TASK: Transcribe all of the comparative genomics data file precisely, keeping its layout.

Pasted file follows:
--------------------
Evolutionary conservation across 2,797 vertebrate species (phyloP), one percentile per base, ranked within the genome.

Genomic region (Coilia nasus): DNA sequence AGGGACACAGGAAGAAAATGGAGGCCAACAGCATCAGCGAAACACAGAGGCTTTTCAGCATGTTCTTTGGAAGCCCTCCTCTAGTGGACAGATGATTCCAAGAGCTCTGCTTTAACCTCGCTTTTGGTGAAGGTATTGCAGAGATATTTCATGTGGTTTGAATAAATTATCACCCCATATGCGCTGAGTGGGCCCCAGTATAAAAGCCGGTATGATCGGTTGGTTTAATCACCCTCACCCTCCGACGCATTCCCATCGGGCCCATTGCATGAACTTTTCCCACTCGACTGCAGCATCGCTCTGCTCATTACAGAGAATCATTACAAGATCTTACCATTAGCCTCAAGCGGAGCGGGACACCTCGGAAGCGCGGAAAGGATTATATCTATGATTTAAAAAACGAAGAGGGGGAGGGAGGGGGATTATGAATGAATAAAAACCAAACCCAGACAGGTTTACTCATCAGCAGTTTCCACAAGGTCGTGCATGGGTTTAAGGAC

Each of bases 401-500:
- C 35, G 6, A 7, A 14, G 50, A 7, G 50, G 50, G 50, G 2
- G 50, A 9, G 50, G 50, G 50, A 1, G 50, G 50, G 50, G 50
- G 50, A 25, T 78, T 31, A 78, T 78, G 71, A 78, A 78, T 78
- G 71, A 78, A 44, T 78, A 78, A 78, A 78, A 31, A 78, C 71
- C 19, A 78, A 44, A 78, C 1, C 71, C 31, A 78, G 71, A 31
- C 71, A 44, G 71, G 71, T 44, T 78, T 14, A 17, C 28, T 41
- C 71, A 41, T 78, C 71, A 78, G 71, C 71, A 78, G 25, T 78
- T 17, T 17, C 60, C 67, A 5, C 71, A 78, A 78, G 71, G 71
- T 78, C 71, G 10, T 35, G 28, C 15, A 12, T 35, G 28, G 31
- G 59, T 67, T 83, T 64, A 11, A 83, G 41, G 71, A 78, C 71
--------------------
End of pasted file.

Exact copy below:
Evolutionary conservation across 2,797 vertebrate species (phyloP), one percentile per base, ranked within the genome.

Genomic region (Coilia nasus): DNA sequence AGGGACACAGGAAGAAAATGGAGGCCAACAGCATCAGCGAAACACAGAGGCTTTTCAGCATGTTCTTTGGAAGCCCTCCTCTAGTGGACAGATGATTCCAAGAGCTCTGCTTTAACCTCGCTTTTGGTGAAGGTATTGCAGAGATATTTCATGTGGTTTGAATAAATTATCACCCCATATGCGCTGAGTGGGCCCCAGTATAAAAGCCGGTATGATCGGTTGGTTTAATCACCCTCACCCTCCGACGCATTCCCATCGGGCCCATTGCATGAACTTTTCCCACTCGACTGCAGCATCGCTCTGCTCATTACAGAGAATCATTACAAGATCTTACCATTAGCCTCAAGCGGAGCGGGACACCTCGGAAGCGCGGAAAGGATTATATCTATGATTTAAAAAACGAAGAGGGGGAGGGAGGGGGATTATGAATGAATAAAAACCAAACCCAGACAGGTTTACTCATCAGCAGTTTCCACAAGGTCGTGCATGGGTTTAAGGAC

Each of bases 401-500:
- C 35, G 6, A 7, A 14, G 50, A 7, G 50, G 50, G 50, G 2
- G 50, A 9, G 50, G 50, G 50, A 1, G 50, G 50, G 50, G 50
- G 50, A 25, T 78, T 31, A 78, T 78, G 71, A 78, A 78, T 78
- G 71, A 78, A 44, T 78, A 78, A 78, A 78, A 31, A 78, C 71
- C 19, A 78, A 44, A 78, C 1, C 71, C 31, A 78, G 71, A 31
- C 71, A 44, G 71, G 71, T 44, T 78, T 14, A 17, C 28, T 41
- C 71, A 41, T 78, C 71, A 78, G 71, C 71, A 78, G 25, T 78
- T 17, T 17, C 60, C 67, A 5, C 71, A 78, A 78, G 71, G 71
- T 78, C 71, G 10, T 35, G 28, C 15, A 12, T 35, G 28, G 31
- G 59, T 67, T 83, T 64, A 11, A 83, G 41, G 71, A 78, C 71